The Adventurous Adventures of Redundant Man is a two-part stage play script developed by the Dozerfleet founder in 2001, as part of that year's Young Playwrights Festival National Playwriting Competition.


This 2-part script features Redundant Man, a clueless superhero who speaks in redundancies, as he battles the evil self-contradicting minotaur Oxymoron and the nefarious Dr./Professor Jargon who speaks only in technical terms.

Act IEdit

After terrorizing a small girl, Oxymoron steals her favorite rubber duck toy. Redundant Man shows up to put a stop to all the bullying. After the two exchange several punny insults, they start fighting. Act I ends with a careless accident leading to Oxymoron's defeat.

Act IIEdit

Professor Jargon and his assistant Higor try to make a giant duck monster named Duckzilla, but are interrupted when Redundant Man shows up out of nowhere. Acting bored, Jargon dismisses a lot of Redundant Man's taunts and boasts. In the end, his plans are foiled not by Redundant Man, but by a friend of Redundant Man who also shows up out of nowhere: the non-sequitur-speaking Detective Red Herring.


  • Redundant Man: A superhero that is always "repeating himself repetitively." He is believed to be a man named Barry who suffers brain damage, but nobody is really entirely certain what his issue is.
  • Little Girl: She loses a bath toy to Oxymoron.
  • Oxymoron: A minotaur of unknown origin, Oxymoron is always contradicting his own sentences compulsively. He is mean, brutal, cruel, and has red eyes.
  • Duckzilla: A monster about to be created in a lab.
  • Professor Jargon: A mad scientist who speaks only in technical terms. He wants to create Duckzilla for some unknown reason.
  • Higor: Jargon's assistant.
  • Detective Red Herring: A sleuth who dresses in a maroon trenchcoat and fedora. He is always pondering how everything relates to everything else, even if only he can contemplate how the two things have anything to do with each other at all. His non-sequiturs confuse everyone, but he seems to be oblivious to that fact.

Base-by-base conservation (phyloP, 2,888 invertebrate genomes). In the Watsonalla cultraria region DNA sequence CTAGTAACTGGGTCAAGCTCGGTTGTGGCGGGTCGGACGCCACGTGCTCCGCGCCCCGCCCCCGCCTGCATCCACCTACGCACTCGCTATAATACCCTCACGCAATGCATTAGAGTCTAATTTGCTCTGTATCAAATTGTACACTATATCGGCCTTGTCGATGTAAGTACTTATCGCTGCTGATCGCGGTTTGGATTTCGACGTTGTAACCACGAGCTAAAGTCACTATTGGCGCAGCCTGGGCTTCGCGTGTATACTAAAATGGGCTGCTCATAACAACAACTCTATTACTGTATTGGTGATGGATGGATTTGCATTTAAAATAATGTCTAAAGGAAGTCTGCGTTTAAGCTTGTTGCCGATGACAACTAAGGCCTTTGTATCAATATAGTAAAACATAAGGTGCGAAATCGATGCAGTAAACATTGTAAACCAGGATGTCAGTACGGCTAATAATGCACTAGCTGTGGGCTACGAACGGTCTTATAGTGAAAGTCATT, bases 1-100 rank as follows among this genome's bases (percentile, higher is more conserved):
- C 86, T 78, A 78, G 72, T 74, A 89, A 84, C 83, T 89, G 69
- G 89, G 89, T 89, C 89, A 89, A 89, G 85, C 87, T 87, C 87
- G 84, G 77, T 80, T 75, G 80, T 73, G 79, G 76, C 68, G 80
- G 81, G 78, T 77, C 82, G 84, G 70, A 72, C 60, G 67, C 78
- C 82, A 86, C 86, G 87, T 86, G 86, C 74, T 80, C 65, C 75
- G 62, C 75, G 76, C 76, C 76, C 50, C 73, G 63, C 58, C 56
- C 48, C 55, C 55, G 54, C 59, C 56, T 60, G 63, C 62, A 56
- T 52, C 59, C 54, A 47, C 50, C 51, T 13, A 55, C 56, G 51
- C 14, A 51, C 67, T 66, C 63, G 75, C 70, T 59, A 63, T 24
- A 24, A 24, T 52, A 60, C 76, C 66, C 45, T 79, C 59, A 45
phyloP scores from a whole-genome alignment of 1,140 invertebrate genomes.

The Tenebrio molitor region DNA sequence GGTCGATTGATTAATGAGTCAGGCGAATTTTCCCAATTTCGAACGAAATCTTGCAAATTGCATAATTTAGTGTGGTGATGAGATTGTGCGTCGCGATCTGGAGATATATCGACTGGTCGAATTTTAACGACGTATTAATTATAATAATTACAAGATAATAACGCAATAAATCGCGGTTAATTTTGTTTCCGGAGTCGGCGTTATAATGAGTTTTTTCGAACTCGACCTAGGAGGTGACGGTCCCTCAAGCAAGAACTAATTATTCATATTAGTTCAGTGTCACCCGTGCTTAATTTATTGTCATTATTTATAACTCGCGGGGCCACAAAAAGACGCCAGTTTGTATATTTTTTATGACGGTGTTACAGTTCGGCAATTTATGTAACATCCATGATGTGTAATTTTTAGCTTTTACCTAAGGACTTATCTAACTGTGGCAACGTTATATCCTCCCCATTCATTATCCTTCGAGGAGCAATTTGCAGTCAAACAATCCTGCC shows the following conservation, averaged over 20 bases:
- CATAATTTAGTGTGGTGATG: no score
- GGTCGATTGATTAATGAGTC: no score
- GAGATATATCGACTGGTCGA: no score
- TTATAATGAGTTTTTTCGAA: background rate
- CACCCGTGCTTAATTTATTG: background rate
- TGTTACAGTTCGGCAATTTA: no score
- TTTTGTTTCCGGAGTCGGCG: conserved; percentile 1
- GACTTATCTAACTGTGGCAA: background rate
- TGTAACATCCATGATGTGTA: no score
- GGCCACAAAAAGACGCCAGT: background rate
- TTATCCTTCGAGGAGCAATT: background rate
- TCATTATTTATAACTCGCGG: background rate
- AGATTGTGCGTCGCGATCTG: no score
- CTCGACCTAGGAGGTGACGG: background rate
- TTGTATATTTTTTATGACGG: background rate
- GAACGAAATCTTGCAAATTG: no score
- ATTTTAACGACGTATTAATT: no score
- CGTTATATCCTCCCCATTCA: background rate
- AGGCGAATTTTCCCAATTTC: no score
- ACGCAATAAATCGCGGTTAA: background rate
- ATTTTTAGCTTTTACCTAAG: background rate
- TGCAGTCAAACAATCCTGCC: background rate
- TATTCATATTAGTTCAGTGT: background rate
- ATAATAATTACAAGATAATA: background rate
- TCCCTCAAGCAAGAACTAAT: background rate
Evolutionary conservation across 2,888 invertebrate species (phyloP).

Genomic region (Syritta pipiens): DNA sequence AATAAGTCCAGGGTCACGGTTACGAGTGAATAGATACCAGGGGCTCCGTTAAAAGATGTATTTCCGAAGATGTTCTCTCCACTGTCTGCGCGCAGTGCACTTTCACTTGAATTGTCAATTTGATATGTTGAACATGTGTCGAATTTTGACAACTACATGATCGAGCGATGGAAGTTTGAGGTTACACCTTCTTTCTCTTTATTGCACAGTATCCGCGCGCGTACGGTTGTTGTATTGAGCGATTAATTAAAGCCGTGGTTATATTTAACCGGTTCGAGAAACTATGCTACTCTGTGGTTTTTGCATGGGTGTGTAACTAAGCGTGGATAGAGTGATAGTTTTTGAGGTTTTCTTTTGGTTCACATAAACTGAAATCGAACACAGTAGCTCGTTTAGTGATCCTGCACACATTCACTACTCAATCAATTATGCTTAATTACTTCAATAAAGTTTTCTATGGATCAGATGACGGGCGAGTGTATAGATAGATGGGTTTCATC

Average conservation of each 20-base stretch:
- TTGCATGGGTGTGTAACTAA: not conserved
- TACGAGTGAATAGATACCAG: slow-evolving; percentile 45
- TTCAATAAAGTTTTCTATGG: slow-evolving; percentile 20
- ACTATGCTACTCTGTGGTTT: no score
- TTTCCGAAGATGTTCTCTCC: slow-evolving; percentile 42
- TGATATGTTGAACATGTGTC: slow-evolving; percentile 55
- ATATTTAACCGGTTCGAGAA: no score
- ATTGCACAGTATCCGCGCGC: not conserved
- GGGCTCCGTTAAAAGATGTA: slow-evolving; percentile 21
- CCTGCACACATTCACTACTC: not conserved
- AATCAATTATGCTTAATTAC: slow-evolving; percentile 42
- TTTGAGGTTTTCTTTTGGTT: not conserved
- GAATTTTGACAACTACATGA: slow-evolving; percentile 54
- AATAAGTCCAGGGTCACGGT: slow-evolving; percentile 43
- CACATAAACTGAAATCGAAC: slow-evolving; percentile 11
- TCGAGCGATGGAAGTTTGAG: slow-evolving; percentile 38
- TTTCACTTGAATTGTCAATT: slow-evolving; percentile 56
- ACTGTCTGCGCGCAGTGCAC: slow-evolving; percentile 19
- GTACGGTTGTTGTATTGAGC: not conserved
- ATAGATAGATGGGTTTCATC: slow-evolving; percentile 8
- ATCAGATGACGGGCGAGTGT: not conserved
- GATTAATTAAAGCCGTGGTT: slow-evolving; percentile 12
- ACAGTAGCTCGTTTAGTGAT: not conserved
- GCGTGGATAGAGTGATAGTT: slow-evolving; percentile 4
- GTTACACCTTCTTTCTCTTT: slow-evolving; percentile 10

The Young Playwrights Festival notice for 2001 was issued to the SML class by instructor Jan Macy, and she urged as many students as possible to submit something to the contest. Very few students actually did submit anything, but the Dozerfleet founder was determined. Inspiration came from having taken grammar classes with Mrs. Richardt.

Instead of the usual settings for a play, the Dozerfleet founder felt the need to make Redundant Man in his rise to the stage feel...different. It was decided that the best way to use up as many punchlines as were available in the play for use, the whole thing had to play out like a cartoon. Therefore, the entire aesthetic for building Redundant Man's world was set up to imitate a cartoon. Interactions between Redundant Man and Oxymoron were not unlike the kinds of interactions between characters one would expect in an episode of Darkwing Duck.

Detective Red Herring was not originally going to appear, but soon showed up and stole the show in Act II when it became obvious that the jokes that worked so well for Redundant Man had been mostly used up in the first act. Red Herring was able to use non-sequitur humor to fill in the blanks, and finish the play.